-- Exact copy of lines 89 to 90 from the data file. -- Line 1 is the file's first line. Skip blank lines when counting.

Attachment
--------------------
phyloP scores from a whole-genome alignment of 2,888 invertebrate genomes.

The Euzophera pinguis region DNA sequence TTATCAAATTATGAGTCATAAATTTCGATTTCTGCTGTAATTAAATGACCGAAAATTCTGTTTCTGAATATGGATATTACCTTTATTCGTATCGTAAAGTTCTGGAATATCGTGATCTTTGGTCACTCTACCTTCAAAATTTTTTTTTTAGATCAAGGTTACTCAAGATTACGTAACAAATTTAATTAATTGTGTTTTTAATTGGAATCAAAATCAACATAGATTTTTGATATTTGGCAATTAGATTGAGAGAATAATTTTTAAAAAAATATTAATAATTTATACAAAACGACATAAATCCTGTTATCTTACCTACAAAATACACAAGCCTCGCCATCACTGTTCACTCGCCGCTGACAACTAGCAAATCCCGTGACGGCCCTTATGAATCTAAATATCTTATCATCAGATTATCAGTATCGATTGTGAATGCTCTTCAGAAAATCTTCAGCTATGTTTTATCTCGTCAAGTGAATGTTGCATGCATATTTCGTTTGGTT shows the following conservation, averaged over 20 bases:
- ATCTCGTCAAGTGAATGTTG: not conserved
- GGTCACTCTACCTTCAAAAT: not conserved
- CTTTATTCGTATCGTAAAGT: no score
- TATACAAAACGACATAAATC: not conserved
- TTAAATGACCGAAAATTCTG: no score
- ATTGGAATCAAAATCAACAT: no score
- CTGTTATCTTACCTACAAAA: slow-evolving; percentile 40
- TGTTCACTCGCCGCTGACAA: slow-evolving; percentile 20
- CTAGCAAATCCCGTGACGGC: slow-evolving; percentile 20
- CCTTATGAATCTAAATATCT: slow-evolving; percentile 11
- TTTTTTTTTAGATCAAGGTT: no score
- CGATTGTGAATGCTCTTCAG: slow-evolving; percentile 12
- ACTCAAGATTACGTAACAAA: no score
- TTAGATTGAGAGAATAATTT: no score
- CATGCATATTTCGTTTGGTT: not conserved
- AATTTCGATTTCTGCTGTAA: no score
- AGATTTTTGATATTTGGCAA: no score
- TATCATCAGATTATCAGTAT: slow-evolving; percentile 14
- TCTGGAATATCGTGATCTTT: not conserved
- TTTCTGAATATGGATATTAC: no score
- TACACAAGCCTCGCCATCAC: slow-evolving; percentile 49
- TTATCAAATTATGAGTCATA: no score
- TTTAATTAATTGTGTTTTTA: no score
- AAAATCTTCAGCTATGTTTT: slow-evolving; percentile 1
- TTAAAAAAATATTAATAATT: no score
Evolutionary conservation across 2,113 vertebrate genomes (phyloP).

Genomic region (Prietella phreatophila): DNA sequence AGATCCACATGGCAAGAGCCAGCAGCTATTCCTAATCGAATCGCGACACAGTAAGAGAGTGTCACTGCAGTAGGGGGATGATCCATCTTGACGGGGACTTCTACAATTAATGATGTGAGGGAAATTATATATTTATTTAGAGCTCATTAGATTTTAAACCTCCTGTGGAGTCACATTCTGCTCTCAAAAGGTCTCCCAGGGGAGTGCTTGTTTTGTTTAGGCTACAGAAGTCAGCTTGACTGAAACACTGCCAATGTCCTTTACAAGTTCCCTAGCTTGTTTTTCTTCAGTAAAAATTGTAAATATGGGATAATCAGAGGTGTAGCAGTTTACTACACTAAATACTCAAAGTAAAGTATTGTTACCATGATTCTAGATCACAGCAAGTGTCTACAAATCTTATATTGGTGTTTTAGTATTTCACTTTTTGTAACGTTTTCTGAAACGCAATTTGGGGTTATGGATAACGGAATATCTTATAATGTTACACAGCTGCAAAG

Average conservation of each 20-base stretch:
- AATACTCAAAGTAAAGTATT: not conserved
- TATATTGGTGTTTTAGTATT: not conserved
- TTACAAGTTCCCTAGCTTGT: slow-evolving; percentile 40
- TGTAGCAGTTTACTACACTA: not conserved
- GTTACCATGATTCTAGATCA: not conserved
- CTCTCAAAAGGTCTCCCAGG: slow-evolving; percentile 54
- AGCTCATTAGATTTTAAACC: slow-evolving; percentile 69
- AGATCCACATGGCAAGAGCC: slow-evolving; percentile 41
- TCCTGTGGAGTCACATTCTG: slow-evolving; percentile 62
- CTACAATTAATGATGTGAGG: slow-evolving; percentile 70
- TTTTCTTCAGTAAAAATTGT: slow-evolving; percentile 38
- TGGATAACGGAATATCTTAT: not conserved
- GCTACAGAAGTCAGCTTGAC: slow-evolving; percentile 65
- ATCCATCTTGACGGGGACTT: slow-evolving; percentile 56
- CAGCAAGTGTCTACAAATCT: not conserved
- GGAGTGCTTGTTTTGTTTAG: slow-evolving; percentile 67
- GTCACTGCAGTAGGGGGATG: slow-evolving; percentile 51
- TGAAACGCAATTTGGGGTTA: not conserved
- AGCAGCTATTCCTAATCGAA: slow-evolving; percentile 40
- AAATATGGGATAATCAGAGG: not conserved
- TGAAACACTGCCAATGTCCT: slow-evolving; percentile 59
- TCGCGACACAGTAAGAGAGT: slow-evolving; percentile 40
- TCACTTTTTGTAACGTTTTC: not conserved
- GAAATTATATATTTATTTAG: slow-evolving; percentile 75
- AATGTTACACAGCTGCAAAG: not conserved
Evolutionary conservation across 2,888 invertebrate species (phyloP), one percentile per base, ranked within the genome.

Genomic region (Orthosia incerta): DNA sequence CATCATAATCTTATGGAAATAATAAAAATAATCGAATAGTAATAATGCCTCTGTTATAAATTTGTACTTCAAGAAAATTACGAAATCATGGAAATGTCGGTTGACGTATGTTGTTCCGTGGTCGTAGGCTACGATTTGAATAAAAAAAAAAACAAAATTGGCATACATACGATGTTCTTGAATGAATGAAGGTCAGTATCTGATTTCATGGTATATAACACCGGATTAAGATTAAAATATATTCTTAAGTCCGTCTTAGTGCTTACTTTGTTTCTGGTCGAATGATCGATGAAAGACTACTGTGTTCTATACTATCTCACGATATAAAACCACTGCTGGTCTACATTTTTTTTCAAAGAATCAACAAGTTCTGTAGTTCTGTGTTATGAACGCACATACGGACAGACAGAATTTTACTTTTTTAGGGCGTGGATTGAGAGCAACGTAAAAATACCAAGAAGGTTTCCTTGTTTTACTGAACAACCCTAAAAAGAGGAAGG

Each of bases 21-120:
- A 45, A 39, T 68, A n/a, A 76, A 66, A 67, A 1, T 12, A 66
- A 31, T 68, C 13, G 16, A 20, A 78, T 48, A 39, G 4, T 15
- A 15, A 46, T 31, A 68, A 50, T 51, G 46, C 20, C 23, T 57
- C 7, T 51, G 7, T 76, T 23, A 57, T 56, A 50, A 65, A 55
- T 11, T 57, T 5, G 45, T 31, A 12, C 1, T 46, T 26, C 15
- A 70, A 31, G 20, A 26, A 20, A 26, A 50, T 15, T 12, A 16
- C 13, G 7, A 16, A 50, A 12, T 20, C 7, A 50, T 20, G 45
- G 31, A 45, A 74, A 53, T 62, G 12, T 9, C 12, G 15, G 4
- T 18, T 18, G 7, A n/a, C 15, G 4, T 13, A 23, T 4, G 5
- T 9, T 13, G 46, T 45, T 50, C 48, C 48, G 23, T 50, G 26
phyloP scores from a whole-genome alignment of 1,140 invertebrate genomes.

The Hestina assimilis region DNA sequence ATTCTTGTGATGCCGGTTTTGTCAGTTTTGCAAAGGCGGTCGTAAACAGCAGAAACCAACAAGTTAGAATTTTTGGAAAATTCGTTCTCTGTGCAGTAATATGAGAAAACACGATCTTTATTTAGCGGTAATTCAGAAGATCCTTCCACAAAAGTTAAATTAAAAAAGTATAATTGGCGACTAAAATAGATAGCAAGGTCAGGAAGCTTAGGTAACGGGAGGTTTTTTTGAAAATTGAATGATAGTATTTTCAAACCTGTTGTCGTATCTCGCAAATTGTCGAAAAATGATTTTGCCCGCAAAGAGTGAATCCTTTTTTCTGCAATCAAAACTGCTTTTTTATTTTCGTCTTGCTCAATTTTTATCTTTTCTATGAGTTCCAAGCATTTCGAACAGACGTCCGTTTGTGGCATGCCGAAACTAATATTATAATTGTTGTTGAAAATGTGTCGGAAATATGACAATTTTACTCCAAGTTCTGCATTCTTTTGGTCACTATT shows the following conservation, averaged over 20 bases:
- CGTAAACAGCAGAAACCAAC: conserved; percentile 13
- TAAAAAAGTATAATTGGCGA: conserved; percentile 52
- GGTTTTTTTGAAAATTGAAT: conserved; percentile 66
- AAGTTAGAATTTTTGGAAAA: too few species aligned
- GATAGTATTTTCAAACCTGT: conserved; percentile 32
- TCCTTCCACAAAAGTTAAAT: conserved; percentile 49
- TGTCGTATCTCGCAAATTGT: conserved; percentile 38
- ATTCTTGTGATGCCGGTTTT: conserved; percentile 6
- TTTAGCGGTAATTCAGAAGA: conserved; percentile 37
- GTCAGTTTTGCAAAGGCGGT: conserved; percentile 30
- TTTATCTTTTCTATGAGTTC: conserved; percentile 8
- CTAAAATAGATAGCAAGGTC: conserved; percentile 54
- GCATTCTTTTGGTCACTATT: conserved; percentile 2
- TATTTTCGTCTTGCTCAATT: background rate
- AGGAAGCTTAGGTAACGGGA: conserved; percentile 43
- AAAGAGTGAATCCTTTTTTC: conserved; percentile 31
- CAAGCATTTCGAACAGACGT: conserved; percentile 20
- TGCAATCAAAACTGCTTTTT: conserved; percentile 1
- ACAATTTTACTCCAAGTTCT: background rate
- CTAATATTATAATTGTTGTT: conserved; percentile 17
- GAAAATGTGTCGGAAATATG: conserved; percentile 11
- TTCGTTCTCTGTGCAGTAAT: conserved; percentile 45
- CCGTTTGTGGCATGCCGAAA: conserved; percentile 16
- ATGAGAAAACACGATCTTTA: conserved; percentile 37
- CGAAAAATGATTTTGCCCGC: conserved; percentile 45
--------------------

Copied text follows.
- ACAATTTTACTCCAAGTTCT: background rate
- CTAATATTATAATTGTTGTT: conserved; percentile 17